Statues of "Breaking Bad" characters Walter White and Jesse Pinkman were recently erected in Albuquerque, New Mexico.
Two local Republican figures, state official Rod Montoya and radio host Eddy Aragon, criticized the statues.
Montoya told Fox News he worried "We're going down the road of literally glorifying meth makers."
Statues were recently erected in Albuquerque, New Mexico honoring "Breaking Bad" characters Walter White and Jesse Pinkman, who were played by Bryan Cranston and Aaron Paul, respectively. The show was shot and took place in the city.
But some local conservative figures have criticized the statues, which went up on July 30.
"I'm glad New Mexico got the business, but really?" Republican state representative Rod Montoya told Fox News. "We're going down the road of literally glorifying meth makers?"
Eddy Aragon, a local conservative radio host of "The Rock of Talk," likened "Breaking Bad" — which follows White building a meth empire after he's diagnosed with terminal cancer — to a "documentary."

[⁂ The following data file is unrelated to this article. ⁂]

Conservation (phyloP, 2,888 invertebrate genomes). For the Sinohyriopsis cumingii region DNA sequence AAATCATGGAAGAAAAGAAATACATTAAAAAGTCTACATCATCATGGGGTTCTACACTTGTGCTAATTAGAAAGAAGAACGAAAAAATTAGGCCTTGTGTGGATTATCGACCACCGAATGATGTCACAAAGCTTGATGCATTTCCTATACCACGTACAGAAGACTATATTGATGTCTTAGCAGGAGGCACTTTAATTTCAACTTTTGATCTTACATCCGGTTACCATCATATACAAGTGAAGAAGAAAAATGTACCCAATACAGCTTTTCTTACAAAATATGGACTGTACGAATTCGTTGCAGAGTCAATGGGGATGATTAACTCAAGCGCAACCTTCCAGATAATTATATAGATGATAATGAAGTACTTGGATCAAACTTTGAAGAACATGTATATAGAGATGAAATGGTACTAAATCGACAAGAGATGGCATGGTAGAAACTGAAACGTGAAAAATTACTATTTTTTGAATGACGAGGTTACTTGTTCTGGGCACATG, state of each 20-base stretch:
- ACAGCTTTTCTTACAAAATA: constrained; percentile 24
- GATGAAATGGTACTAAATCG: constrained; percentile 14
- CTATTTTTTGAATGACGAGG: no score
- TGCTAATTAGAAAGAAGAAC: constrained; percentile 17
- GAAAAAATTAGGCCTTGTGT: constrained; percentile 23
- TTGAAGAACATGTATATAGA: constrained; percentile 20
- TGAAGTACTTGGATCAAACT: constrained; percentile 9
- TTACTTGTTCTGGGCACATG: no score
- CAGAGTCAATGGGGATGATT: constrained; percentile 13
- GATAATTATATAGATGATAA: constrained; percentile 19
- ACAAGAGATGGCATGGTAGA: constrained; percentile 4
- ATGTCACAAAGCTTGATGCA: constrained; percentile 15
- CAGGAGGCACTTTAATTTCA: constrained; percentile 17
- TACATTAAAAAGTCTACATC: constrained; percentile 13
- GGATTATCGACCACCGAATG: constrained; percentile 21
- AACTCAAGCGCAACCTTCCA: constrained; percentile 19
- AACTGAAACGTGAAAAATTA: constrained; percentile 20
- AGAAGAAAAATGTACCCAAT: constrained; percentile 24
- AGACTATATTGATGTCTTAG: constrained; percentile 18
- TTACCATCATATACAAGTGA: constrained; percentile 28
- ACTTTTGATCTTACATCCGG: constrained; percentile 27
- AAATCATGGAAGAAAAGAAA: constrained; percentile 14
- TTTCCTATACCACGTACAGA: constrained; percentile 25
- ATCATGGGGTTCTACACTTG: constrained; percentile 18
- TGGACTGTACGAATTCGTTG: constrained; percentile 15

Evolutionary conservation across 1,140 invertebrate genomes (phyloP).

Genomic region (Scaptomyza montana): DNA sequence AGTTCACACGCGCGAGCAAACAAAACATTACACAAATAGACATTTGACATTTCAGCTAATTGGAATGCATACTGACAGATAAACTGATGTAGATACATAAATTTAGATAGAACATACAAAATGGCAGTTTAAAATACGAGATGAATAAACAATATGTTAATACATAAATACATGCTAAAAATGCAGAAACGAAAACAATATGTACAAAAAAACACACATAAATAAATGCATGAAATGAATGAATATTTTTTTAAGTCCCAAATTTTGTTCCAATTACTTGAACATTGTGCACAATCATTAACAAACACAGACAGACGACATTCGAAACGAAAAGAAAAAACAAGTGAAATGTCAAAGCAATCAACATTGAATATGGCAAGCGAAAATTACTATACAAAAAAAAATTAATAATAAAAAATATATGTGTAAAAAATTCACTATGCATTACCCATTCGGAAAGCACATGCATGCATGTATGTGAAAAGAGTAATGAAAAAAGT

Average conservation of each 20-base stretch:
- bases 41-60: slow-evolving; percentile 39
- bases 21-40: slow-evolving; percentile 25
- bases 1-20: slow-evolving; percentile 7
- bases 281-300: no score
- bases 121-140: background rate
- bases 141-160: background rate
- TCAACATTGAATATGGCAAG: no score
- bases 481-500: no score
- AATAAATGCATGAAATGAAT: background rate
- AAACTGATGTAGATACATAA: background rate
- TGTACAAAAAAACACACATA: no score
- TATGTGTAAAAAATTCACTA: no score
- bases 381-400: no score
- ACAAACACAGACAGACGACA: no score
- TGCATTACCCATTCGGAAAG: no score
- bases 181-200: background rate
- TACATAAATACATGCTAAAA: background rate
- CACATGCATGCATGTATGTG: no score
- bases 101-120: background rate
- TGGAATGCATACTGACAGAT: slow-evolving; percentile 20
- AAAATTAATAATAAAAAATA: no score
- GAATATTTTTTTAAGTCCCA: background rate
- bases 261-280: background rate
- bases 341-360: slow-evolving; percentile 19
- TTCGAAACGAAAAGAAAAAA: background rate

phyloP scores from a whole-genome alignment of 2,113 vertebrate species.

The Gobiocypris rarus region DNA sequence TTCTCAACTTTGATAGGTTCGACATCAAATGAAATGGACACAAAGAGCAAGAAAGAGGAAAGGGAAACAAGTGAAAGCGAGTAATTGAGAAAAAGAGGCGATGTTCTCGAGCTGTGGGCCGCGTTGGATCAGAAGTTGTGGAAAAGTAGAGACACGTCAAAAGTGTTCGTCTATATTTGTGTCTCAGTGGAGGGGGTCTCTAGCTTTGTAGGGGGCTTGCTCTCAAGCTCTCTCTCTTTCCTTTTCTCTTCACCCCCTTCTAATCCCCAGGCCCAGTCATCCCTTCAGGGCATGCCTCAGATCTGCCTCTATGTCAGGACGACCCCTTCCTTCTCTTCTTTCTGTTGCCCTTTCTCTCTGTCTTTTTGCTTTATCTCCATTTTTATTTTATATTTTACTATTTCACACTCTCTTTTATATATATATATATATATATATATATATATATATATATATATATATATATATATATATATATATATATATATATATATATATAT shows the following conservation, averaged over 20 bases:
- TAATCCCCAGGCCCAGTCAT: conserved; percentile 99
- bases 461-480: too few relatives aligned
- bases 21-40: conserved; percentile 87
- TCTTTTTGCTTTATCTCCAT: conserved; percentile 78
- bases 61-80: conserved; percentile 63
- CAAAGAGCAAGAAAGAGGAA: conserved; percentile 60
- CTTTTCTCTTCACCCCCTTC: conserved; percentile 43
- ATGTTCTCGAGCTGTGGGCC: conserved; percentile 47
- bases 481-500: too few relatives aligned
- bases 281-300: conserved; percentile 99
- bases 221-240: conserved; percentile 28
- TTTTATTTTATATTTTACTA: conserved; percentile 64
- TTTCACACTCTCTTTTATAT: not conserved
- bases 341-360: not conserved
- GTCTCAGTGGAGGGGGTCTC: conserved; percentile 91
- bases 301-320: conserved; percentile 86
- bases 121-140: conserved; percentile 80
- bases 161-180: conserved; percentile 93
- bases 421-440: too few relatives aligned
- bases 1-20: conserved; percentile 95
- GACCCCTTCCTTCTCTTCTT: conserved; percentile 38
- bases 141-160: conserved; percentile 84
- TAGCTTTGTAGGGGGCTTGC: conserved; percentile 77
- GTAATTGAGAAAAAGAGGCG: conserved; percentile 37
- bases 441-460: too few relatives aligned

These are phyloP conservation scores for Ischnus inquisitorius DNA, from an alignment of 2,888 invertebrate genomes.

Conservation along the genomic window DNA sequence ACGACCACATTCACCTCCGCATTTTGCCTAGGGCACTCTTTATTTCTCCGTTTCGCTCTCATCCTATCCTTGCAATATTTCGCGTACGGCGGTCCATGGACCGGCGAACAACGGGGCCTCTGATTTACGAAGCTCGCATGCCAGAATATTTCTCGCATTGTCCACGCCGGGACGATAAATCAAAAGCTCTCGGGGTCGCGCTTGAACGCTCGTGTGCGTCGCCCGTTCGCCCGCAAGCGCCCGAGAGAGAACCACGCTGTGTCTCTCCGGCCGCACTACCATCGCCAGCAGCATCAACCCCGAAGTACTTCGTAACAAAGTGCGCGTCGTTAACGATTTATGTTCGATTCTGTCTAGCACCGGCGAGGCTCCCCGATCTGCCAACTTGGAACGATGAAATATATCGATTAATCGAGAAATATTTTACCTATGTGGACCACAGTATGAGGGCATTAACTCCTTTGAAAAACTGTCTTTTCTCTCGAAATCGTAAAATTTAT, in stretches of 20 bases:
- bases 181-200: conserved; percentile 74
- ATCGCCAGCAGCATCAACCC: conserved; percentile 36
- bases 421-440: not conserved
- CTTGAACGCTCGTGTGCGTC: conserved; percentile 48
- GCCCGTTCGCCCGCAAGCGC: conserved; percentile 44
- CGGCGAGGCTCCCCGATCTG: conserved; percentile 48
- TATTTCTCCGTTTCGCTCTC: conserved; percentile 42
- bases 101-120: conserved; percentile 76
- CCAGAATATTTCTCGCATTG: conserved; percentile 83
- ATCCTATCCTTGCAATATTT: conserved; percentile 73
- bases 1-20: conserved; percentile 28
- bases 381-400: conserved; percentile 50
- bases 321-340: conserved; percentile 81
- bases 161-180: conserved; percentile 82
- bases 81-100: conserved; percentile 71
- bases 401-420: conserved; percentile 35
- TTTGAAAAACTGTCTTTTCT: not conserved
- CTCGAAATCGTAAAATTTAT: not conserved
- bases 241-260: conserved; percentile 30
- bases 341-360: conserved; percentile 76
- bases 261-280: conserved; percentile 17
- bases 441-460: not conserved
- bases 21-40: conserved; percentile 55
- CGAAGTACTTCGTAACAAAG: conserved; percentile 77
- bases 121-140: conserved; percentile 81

"It's not the type of recognition we want for the city of Albuquerque, or for our state," Aragon told Fox News. "What you saw on 'Breaking Bad' should be a documentary, honestly. I think, really, that is the reality in New Mexico. We try to say it's fictional, but that is the reality."
Albuquerque mayor Tim Keller's office defended the statues by noting the economic impact "Breaking Bad" had on the city.
"The positive impact that the cast and crew of 'Breaking Bad' have had on our economy and film industry can't be minimized," the mayor's office said in a statement to Fox News. "The franchise has had over $385 million in economic impact, lifting up countless local businesses."
"Breaking Bad" did help raise tourism awareness for Albuquerque. In 2018, five years after the show had ended, a Vanity Fair feature noted that tours of filming locations were still being given to fans around the city in an RV styled after the one used in the show. The owners of the house that served as Walter White's home in the series had built a fence around the property to discourage fans, the story said.
Ann Lerner, then the head of the City of Albuquerque Film Office, told Vanity Fair that "around the country, people can spell Albuquerque now."
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